The concept of data integrity and consistency is crucial when managing workloads. This aspect may be trivial when running with On-Demand instances, but it’s not so trivial while working with EC2 Spot Instances, which are conceptually ephemeral and can be revoked at any given moment. At Spotinst, we gave it some deep thought, on how you can leverage Spot, but still handle data concerns easily and with confidence.
Using Elastigroup, you can specify whether your Spot Instances should restart, or terminate when they are interrupted. You can choose the interruption behavior that meets your needs. The default is to terminate Spot Instances when they are interrupted. To change the interruption behavior, choose an option from the Stateful Configuration in the console or
strategy.persistence in the API request.
- Persist root and data volumes – simulates a restart of the node as part of instance replacement, keeps the same root volume disk, so your application can start right where they left off.
- Persist private IP addresses – keeps your instances ENI’s, your instance will be brought up after a Spot Intturuption with the same IP address and ENI.
Multi-AZ and Spot to On-Demand Recovery
In case of a Spot Intturuption, Elastigroup will try to restart or launch your Spot Instance on a different Availability Zone, Instance Type or even on a different pricing model such as On-Demand to maintain your cluster availability.
- Multi-AZ environments will have a snapshotting mechanism to make the volume available to all AZs configured in the Elastigroup. (as stated here: Hot EBS Migration)
Automatic Scheduled Snapshots
Elastigroup allows you to create automatic, scheduled snapshots of your AMI and attached EBS volumes. With the Auto Backup feature, you can maintain data persistence within your cluster. In the case of any instance replacement, Elastigroup will use the last snapshot recorded according to the defined interval.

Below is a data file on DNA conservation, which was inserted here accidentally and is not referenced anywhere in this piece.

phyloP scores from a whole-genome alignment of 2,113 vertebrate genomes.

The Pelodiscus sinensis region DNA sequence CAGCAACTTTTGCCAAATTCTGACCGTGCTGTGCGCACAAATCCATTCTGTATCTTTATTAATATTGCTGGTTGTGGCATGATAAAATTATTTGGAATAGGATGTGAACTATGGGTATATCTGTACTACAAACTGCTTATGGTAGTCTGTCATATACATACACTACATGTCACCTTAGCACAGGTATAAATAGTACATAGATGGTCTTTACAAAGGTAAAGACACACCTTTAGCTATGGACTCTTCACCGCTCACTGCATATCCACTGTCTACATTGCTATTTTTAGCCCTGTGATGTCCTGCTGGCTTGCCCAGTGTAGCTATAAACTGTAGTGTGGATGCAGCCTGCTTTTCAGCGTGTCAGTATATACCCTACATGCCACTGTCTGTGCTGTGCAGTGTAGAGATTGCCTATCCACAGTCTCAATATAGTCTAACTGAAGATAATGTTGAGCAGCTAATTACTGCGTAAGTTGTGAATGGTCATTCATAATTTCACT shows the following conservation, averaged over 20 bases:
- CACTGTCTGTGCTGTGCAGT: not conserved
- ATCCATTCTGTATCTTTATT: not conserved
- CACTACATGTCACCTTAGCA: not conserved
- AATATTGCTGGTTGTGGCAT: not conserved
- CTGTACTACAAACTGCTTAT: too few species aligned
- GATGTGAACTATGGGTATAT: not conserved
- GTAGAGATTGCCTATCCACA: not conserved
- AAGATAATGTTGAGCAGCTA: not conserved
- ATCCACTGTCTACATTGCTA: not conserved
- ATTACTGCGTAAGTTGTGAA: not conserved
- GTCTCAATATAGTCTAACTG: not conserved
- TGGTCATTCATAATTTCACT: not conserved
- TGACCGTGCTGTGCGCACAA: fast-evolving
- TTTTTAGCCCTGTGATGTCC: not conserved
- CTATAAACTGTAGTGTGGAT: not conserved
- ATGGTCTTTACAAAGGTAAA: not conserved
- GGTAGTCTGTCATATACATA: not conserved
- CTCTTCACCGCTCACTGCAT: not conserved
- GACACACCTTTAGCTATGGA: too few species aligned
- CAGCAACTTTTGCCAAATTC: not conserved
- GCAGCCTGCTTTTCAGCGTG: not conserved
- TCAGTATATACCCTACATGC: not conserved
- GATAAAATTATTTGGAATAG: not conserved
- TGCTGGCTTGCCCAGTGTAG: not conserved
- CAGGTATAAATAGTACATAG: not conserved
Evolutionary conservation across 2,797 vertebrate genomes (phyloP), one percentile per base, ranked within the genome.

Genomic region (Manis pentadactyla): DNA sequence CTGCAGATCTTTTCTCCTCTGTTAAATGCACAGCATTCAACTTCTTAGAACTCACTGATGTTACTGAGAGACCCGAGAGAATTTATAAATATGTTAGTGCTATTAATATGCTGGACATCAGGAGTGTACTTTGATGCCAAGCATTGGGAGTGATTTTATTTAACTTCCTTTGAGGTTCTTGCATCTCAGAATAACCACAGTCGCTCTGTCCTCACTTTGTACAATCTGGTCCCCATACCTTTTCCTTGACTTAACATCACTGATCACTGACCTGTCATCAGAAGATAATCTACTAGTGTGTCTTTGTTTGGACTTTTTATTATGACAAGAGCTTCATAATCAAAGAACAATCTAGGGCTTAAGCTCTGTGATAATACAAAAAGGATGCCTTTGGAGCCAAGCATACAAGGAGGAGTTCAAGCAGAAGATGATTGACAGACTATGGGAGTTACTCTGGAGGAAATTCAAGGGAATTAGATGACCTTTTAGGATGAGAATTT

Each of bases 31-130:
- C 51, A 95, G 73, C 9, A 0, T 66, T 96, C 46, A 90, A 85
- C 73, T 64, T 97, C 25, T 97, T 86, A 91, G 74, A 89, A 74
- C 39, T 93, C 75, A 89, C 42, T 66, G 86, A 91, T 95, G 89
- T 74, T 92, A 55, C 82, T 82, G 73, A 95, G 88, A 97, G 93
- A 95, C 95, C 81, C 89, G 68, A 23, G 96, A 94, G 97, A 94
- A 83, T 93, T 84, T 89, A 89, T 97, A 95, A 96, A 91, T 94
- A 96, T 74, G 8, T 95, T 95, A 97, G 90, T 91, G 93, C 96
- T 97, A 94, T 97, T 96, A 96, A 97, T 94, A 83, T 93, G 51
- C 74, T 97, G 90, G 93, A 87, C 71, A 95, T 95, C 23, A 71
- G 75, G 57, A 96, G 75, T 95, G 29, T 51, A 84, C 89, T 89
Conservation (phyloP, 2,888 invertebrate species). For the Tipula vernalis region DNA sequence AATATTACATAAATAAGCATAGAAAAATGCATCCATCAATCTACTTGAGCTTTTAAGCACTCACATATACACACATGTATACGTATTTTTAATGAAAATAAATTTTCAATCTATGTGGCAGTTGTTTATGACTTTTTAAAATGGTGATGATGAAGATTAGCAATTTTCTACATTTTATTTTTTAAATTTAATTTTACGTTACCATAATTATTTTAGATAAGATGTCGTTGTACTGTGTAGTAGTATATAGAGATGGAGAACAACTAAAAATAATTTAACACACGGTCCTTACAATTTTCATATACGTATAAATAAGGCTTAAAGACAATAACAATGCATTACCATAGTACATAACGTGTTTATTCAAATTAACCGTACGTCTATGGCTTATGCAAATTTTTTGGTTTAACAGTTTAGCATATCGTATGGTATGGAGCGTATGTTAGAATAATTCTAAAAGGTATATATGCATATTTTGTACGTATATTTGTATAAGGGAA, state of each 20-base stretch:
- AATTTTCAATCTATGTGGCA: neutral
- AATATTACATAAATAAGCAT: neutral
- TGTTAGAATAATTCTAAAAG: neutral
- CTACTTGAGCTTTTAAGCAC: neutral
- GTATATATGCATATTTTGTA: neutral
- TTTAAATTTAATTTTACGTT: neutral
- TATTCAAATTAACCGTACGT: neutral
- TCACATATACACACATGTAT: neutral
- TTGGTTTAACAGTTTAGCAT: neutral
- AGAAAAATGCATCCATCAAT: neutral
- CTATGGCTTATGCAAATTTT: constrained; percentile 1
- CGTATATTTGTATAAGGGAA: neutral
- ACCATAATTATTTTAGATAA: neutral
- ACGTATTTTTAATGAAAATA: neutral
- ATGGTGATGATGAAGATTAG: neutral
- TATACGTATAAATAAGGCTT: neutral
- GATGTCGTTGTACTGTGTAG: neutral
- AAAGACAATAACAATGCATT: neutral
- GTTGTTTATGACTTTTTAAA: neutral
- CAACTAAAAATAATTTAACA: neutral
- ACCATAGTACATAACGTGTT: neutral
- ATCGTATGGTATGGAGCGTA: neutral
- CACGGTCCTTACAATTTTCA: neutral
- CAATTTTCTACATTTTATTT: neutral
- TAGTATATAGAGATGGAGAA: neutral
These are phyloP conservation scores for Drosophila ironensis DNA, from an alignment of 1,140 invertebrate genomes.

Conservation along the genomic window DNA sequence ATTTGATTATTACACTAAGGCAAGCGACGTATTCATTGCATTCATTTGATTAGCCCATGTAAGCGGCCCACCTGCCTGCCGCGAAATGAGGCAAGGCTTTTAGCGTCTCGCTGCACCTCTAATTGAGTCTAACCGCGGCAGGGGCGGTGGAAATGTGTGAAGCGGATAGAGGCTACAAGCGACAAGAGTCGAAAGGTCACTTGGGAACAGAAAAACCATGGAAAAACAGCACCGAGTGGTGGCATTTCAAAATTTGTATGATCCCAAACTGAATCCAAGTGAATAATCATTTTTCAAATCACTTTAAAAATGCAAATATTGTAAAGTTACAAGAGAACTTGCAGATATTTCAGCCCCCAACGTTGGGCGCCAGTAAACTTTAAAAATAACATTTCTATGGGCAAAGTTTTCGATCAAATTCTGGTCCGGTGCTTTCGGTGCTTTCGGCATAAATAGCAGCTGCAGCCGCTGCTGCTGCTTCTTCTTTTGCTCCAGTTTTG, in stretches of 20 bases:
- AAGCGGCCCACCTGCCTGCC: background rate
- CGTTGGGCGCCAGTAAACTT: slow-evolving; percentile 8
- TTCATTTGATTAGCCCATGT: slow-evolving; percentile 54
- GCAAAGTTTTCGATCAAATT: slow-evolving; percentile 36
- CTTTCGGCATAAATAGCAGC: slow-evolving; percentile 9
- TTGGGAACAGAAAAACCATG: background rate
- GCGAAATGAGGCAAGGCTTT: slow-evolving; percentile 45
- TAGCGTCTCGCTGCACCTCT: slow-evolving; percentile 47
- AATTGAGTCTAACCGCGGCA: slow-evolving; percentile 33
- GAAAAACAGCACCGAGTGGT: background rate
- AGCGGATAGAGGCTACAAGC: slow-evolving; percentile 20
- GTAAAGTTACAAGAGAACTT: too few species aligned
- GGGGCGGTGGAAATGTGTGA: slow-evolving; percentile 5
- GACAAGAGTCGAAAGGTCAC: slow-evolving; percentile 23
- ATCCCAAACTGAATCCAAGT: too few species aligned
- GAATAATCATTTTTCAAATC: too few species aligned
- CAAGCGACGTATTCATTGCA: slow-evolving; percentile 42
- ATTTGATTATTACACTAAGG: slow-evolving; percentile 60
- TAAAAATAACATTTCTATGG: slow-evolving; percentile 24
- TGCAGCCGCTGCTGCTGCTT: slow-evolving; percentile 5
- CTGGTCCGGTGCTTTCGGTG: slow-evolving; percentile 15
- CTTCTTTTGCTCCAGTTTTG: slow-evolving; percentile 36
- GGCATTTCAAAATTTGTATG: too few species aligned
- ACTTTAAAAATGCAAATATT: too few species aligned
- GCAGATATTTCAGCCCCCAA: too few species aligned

If you customized your instance with EBS volumes in addition to the root device volume, the new AMI contains block device mapping information for those volumes. When the instance is launched from this new AMI, it will automatically launch with those additional volumes.
If you have an application for periodic changes or updates to the AMI and root volume this is the most complete solution as it simply creates new Images based on your desired frequency. This is a great option for application server clusters and for clusters running behind a Load Balancer
- AMI back will be taken from a single instance of a group.
- This is a great solution for Autoscaling groups.
- The stateful configuration will work best with Shard-based clusters with a replication factor greater than 1.
- Verify that you can tolerate an instance being removed from the cluster for maintenance. During a spot interruption, there will be a ‘restart’.
Elasticsearch node recovery will take a fraction of the time required to provision a brand new instance. From the standpoint of your Elasticsearch cluster the instance was only down for a maintenance restart (depending on the size of the data volumes attached). No changes are necessary for your cluster to provision this as long as you have enough instances for a Quorum.
If your Cassandra node is replaced we’ll clone the instance and bring it back. Your Cassandra cluster will behave as if the instance was down for some time. Bringing up a clone of the previous instance ensures that cluster IOPs are not wasted on bringing a new instance up.
Single Server Database
for non-production environments where do not have a requirement for 100% uptime for your database instances. For production, we recommend running with a Slavemaster configuration. Running the Master with on-Demand instances and the Slave on a Stateful Spot instance.
Support for “Stateful Spot” instances in Spotinst Elastigroups allows you to provision Spot Instances and automatically recover the full state of the instance including the private ip. When a recovery occurs we will automatically create a clone of the previous instance and it will appear as if the instance was brought down for a restart. For instructions please see: Hadoop use case.
Kafka’s architecture is designed based on several components and each component has his unique role. All of these components can run on Spot Instances. Brokers and ZooKeeper clusters, as well as the consumers, can run seamlessly on Spot Instances.